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Singh, Sangma, Singh, and Misra: Chondroid chordoma- A rare tumor diagnosed on cytology: A case report


Chordomas are rare, locally aggressive malignant bone tumors arising from the primitive notochord remnants that account for 1%–4% of all malignant primary bone tumors.1 Most common sites are sacrococcygeal and sphenooccipital regions, followed by cervico thoracic and coccyx, though they can occur anywhere along the axial skeleton.2, 3 Extra axial sites and soft tissue involvement are also reported.4 Though the most common age group involved are between 5th to 6th decades, person of any age can be involved. Amongst the axial Chordomas, in adults they are commonly seen in sacrococcygeal region and in children in the sphenooccipital region.5

Histologically, it is of three types, conventional [NOS], chondroid and dedifferentiated. Chondroid chordoma is a very rare variant that accounts for about 14% of all chordomas and is said to have a better prognosis than conventional chordoma.6 Though there are a few case reports describing Chondroid chordomas on histopathology,6, 7, 8, 9, 10, 11, 12 case reports of these diagnosed on cytology are hardly present.13, 14 Hence, we present here a case of sacrococcygeal chondroid chordoma emphasizing on the cytopathological features and its differential diagnosis as well as how to differentiate between them.

Case Report

A 65 years old male presented to the Out Patient Department of our institute with a gradually increasing painless lump on the sacrococcygeal region for 2 years. There were no any other associated complaints.

On clinical examination, swelling was 4 x 4 cm in size, non-tender, non-mobile and firm to hard in consistency. Overlying skin was normal [Figure 1]. CT scan showed a large heterogenous hyperdense lobulated mass in the sacrococcygeal region with intraspinal extension as well as extension anteriorly to the pelvic cavity and laterally to bilateral ischioanal fossae and pelvic sidewalls with multiple calcific foci. Infiltration to right multifidus and gluteus medius was also present [Figure 2].

Figure 1

Saccrococcygeal lump

Figure 2

CT scan film showing large heterogenous hyperdense lobulatedmass in the sacrococcygeal region

Fine needle aspiration cytology was performed and stained with May Grunwald Giemsa and Pap stains. Microscopically, smears were moderately cellular and showed abundant myxoid stroma with focal areas of chondroid matrix that were encircling the tumour cells which were large in size, moderately pleomorphic, had round to oval nuclei, inconspicuous to prominent nucleoli and abundant bubbly cytoplasm (Physaliphorous cells). Few bi and multinucleated cells were also seen. Clusters of epithelial cells and cells with signet ring like morphology were also noted at many places [Figure 3].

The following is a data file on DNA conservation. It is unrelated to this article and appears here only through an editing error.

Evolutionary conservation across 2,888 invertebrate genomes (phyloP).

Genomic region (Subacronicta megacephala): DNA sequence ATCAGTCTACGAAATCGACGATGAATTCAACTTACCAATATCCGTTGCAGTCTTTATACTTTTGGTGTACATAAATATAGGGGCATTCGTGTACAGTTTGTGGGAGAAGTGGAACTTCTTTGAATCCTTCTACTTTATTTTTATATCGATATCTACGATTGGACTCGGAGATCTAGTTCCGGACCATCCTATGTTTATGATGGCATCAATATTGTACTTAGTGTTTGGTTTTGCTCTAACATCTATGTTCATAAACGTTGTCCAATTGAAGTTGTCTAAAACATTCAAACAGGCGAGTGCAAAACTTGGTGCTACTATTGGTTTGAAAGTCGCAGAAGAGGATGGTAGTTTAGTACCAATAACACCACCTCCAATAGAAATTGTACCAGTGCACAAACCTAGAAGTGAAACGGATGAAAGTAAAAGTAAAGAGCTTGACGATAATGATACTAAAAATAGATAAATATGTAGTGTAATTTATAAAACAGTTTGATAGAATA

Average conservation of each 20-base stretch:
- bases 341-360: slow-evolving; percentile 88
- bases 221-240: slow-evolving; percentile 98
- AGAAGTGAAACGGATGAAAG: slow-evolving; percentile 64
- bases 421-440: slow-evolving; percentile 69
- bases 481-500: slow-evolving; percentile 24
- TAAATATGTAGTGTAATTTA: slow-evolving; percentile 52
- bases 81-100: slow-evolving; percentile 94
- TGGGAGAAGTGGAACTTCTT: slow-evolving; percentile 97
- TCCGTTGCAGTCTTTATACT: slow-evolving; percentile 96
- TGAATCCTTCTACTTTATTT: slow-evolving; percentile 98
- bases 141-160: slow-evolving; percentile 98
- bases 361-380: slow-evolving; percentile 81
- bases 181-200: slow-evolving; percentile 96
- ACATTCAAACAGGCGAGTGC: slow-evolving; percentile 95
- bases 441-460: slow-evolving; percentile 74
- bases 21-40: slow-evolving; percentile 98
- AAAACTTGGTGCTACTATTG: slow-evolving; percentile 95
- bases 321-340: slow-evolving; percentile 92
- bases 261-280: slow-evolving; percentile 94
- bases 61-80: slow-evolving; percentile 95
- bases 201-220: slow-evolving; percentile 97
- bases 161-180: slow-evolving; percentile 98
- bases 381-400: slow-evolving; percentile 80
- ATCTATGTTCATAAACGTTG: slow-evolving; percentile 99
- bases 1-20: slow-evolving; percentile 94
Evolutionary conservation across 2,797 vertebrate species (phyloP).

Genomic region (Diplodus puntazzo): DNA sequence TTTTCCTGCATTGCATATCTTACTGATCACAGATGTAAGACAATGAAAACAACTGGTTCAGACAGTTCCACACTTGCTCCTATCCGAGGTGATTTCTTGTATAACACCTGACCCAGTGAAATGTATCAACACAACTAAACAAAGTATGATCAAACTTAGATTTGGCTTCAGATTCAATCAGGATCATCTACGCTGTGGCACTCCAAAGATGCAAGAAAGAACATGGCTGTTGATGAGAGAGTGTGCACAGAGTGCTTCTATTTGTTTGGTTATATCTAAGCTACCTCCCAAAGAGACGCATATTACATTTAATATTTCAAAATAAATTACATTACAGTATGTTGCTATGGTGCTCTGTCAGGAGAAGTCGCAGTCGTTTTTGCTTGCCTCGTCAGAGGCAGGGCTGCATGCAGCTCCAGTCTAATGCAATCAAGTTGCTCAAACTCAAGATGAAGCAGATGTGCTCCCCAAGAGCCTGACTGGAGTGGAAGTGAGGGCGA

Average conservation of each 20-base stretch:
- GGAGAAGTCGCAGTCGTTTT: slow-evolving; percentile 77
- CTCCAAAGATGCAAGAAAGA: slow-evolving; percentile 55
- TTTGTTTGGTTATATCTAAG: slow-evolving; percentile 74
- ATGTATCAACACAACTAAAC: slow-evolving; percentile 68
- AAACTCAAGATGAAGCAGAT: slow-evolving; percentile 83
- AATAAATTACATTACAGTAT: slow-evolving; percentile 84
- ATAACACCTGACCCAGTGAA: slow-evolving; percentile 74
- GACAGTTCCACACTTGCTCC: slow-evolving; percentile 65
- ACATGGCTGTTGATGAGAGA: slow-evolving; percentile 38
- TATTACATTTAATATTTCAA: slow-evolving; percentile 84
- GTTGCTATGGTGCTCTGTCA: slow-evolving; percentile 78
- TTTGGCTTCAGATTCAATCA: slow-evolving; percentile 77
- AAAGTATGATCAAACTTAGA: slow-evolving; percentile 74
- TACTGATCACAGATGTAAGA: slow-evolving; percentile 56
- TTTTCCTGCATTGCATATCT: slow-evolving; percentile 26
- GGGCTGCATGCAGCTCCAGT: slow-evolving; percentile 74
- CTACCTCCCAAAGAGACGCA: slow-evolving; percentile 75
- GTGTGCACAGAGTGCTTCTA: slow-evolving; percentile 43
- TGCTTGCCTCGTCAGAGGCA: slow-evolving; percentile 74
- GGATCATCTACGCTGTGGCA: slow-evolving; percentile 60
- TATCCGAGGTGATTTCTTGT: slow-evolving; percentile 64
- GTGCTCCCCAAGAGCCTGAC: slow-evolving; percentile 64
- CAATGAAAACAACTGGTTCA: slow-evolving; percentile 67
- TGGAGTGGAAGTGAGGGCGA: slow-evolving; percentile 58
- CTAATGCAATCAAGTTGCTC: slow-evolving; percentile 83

Figure 3

A): Large cells with bubbly cytoplasm in chondroid background (physaliphorous cells), MGG 10x; B): Physaliphorous cells with bubbly cytoplasm, MGG 40x; C): Binuleated cell in myxoid background, Pap (10x); D): Epithelial cells with few signet cells in myxoid background, Pap (40x)

On the basis of cytomorphology, a differential diagnosis of Chondroid chordoma and Chondrosarcoma was thought of. Patient was advised for biopsy and histopathological examination. We received whole of the tumor as multiple grayish white pieces of soft tissue, largest and smallest measuring 8 x 6 x 3 cm and 2.5 x 2.5 x 1 cm respectively, along with few bony pieces. Extensive sectioning of the tumor tissue was done and submitted for processing. Histologically sections showed tumour cells arranged in lobules separated by fibrous bands. These tumour cells were large in size with round nuclei and prominent nucleoli with abundant vacuolated cytoplasm (physaliphorous cells) in a prominent chondroid and chondromyxoid background. Admixture of these tumour cells with smaller cells having moderate amount of eosinophilic cytoplasm (Epithelial cells) was also seen at many places. Occasional multinucleated tumour giant cells and at places signet ring like cells were also noted. Mitotic activity was not high. Sections examined from bony tissue showed invasion by the tumour cells [Figure 4]. We went ahead with the two differentials that we had made during cytological examination, i.e. Chondroid chordoma and chondrosarcoma and advised IHC panel of EMA, CK8, CK19 and Brachyury for confirmation. All of these markers turned out to be positive confirming the diagnosis of Chondroid Chordoma [Figure 5]. Following surgery our patient underwent 25 fractions of external beam radiotherapy for 5 weeks followed by oral Imatinib. At the time of writing this paper, patient was responding well to the treatment.

Figure 4

A): Gross specimen, multiple greyish white pieces of tissue; B): Lobulated tumor pattern with chondroid and chondromyxoidareas, H&E (10x); C): Extensive physaliphorous cells in chondroid background H&E (40x); D: Admixture ofphysaliphorus cells and epithelial cells with eosinophilic cytoplasm, H&E(10x)

Figure 5

A: Strong cytoplasmic positivity for CK 8 (IHC), 10x; B): Strongcytoplasmic positivity for CK 19 (IHC), 10x; C: Strong membranous positivityfor EMA (IHC), 10x; D: Strong nuclear positivity for brachyury (IHC), 10x